Purpose: The purpose of this study was to examine the morphological and compositional changes in human teeth following 9.6-μm CO2 laser use for cavity preparation. Materials and Methods: Thirty-six extracted human teeth were randomly divided into two groups: a CO2 laserirradiated group and a turbine group. The 9.6-μm CO2 laser was used to irradiate 29 teeth for 20 s at 20 mJ pulse energy with 200 pps and 4 W output under water spray. Cavities in the turbine group were prepared using a diamond bur on 7 teeth. The morphology of samples was observed by stereomicroscopy, light microscopy, scanning electron microscopy (SEM), transmission electron microscopy (TEM), or confocal laser scanning microscopy (CLSM). The calcium (Ca) and phosphorus (P) levels in each sample were measured by energy dispersive x-ray spectroscopy (SEM-EDX), and the results were analyzed statistically using the Mann-Whitney U-test. Results: The cavity walls of the laser-irradiated group were not clear but whitish and relatively smooth when observed under light microscopy, and had rough boundary lines and wavy surfaces when viewed with SEM. There was no damage immediately underneath the irradiated surfaces when viewed with TEM. Mineral analyses (Ca, P) showed no statistically significant difference in the composition of the enamel or dentin after using a bur, but significant differences in weight percentage of the P level were found after laser irradiation. Conclusion: It was demonstrated that 9.6-μm CO2 laser shows potential for clinical application in cavity preparation without harming surrounding dental hard tissues.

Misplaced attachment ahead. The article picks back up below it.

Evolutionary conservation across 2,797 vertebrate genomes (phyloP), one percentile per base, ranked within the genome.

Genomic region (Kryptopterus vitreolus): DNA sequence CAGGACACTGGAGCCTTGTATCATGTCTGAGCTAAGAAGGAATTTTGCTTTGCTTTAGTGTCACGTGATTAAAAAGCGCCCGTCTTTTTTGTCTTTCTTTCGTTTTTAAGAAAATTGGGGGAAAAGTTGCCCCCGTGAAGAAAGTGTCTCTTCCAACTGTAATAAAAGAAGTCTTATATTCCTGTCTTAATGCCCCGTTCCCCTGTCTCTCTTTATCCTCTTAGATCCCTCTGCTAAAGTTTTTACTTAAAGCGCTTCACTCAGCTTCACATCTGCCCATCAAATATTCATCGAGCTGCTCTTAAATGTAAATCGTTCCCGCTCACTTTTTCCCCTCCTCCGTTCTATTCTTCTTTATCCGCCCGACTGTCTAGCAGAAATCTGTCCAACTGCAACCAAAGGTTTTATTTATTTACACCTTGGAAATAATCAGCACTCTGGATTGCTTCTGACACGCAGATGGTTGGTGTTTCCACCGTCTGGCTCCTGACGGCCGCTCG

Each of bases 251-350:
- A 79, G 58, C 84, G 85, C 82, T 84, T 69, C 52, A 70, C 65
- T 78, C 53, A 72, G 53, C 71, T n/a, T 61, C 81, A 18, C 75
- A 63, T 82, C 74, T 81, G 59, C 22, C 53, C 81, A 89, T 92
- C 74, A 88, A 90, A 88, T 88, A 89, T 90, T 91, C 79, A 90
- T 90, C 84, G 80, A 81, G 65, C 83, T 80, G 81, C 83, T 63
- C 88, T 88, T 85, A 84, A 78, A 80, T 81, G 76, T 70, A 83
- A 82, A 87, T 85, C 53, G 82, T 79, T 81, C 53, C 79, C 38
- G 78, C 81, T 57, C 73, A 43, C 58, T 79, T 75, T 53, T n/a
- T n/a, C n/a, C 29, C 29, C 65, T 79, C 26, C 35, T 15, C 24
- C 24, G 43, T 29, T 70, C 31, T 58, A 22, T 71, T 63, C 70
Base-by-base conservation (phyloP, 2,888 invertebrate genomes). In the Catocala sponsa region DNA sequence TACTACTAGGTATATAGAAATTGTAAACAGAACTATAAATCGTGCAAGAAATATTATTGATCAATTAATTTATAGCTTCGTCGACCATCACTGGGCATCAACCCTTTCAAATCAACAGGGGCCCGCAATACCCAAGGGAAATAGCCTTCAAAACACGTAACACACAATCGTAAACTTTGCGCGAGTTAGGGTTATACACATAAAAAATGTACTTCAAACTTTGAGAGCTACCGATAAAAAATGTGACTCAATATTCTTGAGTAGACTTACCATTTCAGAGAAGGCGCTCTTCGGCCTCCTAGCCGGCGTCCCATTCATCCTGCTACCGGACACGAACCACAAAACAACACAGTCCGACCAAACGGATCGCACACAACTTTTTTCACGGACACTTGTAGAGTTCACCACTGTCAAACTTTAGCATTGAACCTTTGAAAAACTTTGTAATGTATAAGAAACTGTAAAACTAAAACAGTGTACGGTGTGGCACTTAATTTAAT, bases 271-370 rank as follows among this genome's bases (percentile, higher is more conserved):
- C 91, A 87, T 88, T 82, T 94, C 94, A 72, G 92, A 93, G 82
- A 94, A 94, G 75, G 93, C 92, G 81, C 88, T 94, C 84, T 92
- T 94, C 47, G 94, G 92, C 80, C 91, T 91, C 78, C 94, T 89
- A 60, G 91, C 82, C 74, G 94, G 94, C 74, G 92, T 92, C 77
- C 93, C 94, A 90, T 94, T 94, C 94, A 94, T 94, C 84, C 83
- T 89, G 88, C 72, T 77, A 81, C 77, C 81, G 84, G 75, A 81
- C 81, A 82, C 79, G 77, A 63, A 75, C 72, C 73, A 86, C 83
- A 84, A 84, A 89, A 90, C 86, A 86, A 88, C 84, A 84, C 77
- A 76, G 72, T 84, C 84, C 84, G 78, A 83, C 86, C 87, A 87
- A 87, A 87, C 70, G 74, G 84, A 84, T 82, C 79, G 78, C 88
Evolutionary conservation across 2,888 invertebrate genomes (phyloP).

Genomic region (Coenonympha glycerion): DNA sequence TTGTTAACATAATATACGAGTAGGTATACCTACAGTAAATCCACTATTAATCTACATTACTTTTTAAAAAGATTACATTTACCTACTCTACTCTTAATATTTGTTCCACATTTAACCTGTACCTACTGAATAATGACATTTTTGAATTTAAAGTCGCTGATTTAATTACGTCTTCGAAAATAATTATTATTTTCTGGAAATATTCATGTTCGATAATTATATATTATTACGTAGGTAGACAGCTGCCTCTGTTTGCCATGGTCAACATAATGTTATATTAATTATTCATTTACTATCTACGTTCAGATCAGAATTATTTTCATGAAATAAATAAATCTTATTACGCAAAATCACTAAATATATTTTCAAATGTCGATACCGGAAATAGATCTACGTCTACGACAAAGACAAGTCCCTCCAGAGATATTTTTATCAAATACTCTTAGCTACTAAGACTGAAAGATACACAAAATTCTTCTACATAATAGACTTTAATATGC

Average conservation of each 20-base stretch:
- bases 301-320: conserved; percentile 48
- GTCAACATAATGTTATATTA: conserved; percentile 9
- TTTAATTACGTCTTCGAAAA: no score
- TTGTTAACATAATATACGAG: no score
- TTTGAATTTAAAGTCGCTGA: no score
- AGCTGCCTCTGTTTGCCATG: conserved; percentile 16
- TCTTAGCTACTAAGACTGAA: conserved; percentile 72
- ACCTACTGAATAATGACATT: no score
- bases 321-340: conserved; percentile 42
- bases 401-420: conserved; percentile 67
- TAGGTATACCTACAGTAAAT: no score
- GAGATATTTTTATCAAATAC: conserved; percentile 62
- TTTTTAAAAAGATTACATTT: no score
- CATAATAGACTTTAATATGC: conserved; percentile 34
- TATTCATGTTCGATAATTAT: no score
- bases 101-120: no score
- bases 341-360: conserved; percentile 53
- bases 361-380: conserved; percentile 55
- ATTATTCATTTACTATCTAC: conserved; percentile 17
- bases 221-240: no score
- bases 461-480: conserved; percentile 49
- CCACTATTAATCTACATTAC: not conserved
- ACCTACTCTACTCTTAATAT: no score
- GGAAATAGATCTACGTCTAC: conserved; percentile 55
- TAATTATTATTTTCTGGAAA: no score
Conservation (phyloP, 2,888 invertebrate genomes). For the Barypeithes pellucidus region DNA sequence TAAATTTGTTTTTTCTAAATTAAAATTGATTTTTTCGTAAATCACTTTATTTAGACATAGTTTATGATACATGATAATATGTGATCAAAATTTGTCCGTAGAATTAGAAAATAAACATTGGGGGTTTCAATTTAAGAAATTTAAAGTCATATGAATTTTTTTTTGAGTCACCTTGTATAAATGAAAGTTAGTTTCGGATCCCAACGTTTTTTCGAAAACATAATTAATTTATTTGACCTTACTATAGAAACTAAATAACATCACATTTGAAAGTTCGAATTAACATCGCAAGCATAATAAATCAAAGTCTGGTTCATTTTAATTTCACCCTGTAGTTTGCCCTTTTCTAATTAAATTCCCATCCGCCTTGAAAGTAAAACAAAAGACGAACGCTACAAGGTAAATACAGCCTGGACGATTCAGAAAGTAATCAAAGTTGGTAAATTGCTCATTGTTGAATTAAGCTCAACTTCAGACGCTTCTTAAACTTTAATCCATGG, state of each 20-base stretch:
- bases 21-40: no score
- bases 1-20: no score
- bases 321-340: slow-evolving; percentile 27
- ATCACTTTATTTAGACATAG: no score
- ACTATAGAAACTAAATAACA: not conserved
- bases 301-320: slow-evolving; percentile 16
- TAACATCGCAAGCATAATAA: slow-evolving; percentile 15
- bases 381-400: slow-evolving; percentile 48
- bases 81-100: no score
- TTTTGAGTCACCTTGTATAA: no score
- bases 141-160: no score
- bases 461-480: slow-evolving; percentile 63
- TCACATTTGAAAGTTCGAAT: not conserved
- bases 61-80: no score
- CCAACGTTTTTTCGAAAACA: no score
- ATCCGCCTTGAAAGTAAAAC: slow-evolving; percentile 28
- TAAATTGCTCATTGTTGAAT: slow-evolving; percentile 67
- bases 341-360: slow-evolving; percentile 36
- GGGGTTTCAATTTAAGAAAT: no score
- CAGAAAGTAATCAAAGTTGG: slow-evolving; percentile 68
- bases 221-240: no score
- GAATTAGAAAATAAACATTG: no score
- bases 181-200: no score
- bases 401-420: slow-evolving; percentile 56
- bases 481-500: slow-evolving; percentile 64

Keywords: 9.6-μm CO2 laser, human teeth, morphological change, compositional change, confocal laser scanning microscopy (CLSM)